Gimme some space

By Managing Editor Molly Barrieau

This issue, The Nav was inspired by NASA’s recent findings of exoplanets in another solar system. Thus we have decided to incorporate the extra-terrestrial into our stories. But what about Earth?

Here in the True North (Canada), we are fortunate to have one of the highest land mass per person ratio. According to flowingdata.com, who provided me with a snazzy infographic showing major countries and their land versus the population, compared to China and India, Canadians have almost three times as much space.

My sister moved to heavily-populated China last year to teach, unironically to pay off her unreasonable Canadian loans, and I was thinking about what it must be like to never feel alone. It takes concentrated effort to seek solitude in a country so densely packed with people.

Canadians have driveways long enough to have several moments all to themselves.

In the last few years I’ve begun to really cherish my alone time, amidst usually being surrounded by roommates, friends or colleagues. As I never intend to leave Canada for too long, I like knowing I‘ll always be able to get away from the crowd.

I mean, just look at Nunavut, an amazing and vast snowy wonderland for wolves and polar bears, but humans can’t even get to it by road. Our country is so big, we can’t even access it all on foot. Hell, Churchill, Manitoba has one road into it, and a few ferries. Canada is foreign to Canadians.

I mean, we’re talking about getting off Earth to avoid the inevitable destroying factors of global warming and climate change, yet I haven’t even seen all of my own country.

And then NASA found those planets. At least three that could be habitable. How cool, to be all by yourself, on a planet, alone.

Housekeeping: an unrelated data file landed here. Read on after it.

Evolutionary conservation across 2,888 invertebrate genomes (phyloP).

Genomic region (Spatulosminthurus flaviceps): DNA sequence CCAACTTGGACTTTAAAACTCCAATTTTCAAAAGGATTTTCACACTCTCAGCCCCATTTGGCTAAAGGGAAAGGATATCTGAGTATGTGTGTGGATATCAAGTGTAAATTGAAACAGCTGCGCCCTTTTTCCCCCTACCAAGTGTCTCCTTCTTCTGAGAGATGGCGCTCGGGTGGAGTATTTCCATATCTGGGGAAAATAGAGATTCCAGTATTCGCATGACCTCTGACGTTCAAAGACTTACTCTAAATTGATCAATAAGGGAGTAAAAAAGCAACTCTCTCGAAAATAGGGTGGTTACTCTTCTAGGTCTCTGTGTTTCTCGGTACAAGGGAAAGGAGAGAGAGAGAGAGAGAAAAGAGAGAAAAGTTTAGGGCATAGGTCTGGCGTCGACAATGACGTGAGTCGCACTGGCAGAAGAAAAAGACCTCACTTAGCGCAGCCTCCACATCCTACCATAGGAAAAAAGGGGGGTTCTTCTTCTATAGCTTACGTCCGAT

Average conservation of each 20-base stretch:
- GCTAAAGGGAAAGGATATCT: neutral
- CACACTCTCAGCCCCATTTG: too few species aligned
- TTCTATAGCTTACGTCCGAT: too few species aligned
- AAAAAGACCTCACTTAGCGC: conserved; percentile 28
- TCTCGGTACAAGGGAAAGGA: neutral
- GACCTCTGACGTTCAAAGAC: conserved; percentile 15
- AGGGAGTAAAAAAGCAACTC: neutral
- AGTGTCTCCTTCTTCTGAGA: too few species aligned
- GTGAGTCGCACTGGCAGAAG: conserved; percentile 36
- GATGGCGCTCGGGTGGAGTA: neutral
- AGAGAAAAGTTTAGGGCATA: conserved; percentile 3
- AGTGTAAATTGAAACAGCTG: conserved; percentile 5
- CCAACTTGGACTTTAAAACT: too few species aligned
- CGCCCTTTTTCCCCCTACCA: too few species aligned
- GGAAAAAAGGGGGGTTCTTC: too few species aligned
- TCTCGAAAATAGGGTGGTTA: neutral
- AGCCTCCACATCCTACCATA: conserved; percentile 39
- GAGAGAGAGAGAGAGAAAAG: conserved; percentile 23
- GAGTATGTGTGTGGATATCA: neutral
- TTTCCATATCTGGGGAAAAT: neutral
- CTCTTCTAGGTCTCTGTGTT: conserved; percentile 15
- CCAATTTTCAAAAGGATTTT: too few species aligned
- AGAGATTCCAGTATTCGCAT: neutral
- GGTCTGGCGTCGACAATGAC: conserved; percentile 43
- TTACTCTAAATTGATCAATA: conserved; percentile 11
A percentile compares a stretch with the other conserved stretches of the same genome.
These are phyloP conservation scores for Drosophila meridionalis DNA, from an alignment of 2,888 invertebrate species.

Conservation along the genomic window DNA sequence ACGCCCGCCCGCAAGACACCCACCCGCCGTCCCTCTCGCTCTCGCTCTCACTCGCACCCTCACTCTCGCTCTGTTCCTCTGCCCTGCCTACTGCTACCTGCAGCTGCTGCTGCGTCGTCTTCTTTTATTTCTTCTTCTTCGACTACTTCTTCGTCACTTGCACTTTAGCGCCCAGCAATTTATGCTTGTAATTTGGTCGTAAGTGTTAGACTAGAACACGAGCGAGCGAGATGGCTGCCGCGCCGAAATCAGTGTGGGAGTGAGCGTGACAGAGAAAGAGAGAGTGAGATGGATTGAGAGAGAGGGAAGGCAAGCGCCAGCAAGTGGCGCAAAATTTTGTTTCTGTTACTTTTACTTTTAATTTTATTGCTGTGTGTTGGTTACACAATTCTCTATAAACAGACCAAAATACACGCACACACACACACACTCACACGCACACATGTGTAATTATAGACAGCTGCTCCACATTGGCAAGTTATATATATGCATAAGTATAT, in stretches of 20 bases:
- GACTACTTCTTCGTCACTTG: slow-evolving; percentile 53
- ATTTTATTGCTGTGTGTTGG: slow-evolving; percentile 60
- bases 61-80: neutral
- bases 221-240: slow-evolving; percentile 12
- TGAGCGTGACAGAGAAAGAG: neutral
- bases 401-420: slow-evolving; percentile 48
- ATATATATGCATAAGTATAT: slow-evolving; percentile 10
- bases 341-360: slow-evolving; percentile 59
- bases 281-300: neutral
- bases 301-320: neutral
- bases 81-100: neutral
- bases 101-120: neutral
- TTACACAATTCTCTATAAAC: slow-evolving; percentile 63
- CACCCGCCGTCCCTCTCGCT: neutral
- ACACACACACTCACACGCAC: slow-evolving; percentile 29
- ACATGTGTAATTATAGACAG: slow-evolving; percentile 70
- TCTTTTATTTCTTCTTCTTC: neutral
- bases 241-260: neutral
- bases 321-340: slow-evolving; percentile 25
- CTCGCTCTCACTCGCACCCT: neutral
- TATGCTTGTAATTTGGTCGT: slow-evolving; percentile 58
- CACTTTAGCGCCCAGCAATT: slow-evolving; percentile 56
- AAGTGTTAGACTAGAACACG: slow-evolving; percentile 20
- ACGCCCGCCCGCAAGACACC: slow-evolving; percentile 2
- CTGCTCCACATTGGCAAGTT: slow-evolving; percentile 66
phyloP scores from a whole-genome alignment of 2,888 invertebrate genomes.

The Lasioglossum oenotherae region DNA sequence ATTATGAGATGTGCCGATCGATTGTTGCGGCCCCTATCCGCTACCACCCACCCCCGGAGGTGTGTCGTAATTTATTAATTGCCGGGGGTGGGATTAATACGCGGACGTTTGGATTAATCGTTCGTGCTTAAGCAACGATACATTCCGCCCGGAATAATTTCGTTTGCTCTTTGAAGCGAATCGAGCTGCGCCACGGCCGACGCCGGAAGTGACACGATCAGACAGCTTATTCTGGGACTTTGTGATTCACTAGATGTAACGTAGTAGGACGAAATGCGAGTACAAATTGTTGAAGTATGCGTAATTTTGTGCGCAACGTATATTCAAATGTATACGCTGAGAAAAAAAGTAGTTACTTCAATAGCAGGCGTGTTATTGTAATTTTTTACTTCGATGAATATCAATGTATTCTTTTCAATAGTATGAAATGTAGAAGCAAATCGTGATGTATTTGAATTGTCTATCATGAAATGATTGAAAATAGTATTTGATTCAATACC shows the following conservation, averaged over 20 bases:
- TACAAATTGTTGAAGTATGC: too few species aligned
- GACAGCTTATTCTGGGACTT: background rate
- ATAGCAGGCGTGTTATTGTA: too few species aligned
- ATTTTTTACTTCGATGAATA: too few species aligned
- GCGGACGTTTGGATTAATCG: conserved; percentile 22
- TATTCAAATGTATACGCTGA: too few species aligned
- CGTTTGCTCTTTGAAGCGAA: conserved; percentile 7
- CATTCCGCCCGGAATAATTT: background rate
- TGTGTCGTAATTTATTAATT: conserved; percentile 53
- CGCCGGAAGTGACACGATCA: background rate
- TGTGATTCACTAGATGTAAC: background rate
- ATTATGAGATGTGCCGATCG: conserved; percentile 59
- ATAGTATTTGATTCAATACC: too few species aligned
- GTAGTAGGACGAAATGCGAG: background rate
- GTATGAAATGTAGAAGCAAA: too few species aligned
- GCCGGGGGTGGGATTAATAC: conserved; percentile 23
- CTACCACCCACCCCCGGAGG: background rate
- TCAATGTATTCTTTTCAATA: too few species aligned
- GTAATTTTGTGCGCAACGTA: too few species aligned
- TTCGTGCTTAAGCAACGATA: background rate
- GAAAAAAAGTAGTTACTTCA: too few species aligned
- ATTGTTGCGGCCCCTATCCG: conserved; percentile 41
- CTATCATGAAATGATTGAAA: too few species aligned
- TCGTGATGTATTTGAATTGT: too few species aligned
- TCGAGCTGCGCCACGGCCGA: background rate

But would we really be? I mean, habitable planets—could mean *uses quote fingers* Aliens. Hey, if the planets have livable land, who says there aren’t new neighbours to hang out with.

So, if you feel out of place, unrelatable, or just plain different, maybe TRAPPIST 9 is the solar system for you. And as you’ll see on page 22, there could be a new frontier in space dating. Tinder might have a hard time getting your location, but we’ll get satellites there soon.

Look for our full coverage of the findings from NASA, including an interview with a VIU Astronomy professor, on page 12, written by our resident space expert, Aislinn Cottell.

Also, if you’ve made it to the bottom, look for our Call for Resumes, we will be hiring next year’s staff soon. If you have any questions, email me editor@thenav.ca.


Molly is a creative writing major with a modern languages minor, has a love for editing, publishing and linguistics. She is in her fifth and final year at VIU. She hopes to land a job in Montreal and open a poutine truck with her partner when she retires.